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What Do I Need to Know When Buying an RFID Developer's Kit?
I am an experienced C programmer, but a beginner when it comes to radio frequency identification. I am currently planning a hands-on RFID deployment and would appreciate some advice.
The first thing you need to understand is that radio frequency identification is not a single technology. There are many different types of RFID, including passive low-frequency (LF), high-frequency (HF) and ultrahigh-frequency (HF), as well as active systems and hybrid solutions (RFID combined with GPS, infrared or some other technology). So choosing the right developer's kit for your needs would start with the type of RFID system you are interested in developing.
To my knowledge, there have been no reviews of RFID development kits released. As such, I cannot tell you which one would be better for you, or why. That said, below is a sampling of some developer's kits currently available.
Alien Technology offers the ALR-9900+ Developer Kit, which includes all necessary components for developing an RFID solution. The kit comes with Alien's ALR-9900+ RFID reader, which enables users to deploy more efficient and manageable solutions across a variety of industrial verticals.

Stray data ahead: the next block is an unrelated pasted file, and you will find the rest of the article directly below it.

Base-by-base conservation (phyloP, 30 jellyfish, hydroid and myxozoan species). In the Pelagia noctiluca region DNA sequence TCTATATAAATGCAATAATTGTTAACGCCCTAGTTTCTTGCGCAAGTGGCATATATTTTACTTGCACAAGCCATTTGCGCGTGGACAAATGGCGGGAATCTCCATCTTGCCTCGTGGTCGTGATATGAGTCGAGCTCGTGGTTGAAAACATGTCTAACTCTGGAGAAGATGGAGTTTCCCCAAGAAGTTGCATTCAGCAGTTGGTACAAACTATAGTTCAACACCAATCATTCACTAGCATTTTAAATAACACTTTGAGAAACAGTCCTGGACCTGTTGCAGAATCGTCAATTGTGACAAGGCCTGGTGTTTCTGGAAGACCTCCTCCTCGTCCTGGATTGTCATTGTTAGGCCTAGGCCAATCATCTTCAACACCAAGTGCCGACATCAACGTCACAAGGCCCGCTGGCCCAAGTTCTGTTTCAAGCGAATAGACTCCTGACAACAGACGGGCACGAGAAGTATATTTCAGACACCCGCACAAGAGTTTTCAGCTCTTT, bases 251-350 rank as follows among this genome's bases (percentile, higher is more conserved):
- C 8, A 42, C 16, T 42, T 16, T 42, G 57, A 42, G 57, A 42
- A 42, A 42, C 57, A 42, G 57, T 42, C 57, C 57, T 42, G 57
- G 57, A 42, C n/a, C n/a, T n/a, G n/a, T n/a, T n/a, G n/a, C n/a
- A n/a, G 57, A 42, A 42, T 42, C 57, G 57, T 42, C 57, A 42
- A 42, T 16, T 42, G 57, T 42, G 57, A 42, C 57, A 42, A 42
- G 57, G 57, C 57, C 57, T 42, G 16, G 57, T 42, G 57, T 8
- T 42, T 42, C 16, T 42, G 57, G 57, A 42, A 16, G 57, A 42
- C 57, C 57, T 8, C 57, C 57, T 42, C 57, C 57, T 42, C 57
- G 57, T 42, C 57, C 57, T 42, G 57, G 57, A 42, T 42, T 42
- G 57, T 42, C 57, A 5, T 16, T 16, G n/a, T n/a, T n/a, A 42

CAEN RFID, a manufacturer of passive UHF readers, offers a software developer's kit including software libraries that, according to its Web site, "define a high-level object-oriented interface that permits the communication with all easy2read readers, allowing the developers to focus their commitment on the application logic instead of wasting time with the communication protocol details." CAEN RFID provides libraries for Visual C++, Java and Microsoft .Net. These tools aim to make it easier to link CAEN readers with middleware and enterprise applications.
ThingMagic, a provider of passive UHF RFID readers and modules, offers developer's kits for its fixed readers, as well as one for reader modules. Each kit "contains all the components necessary to begin reading and writing RFID tags and developing RFID-enabled applications," according to the company's Web site. The kit also comes with the Mercury API, which includes code examples and a graphical read-write demonstration program, and "delivers a consistent programmatic interface for development with all ThingMagic fixed and embedded reader products."
—Mark Roberti, Founder and Editor, RFID Journal
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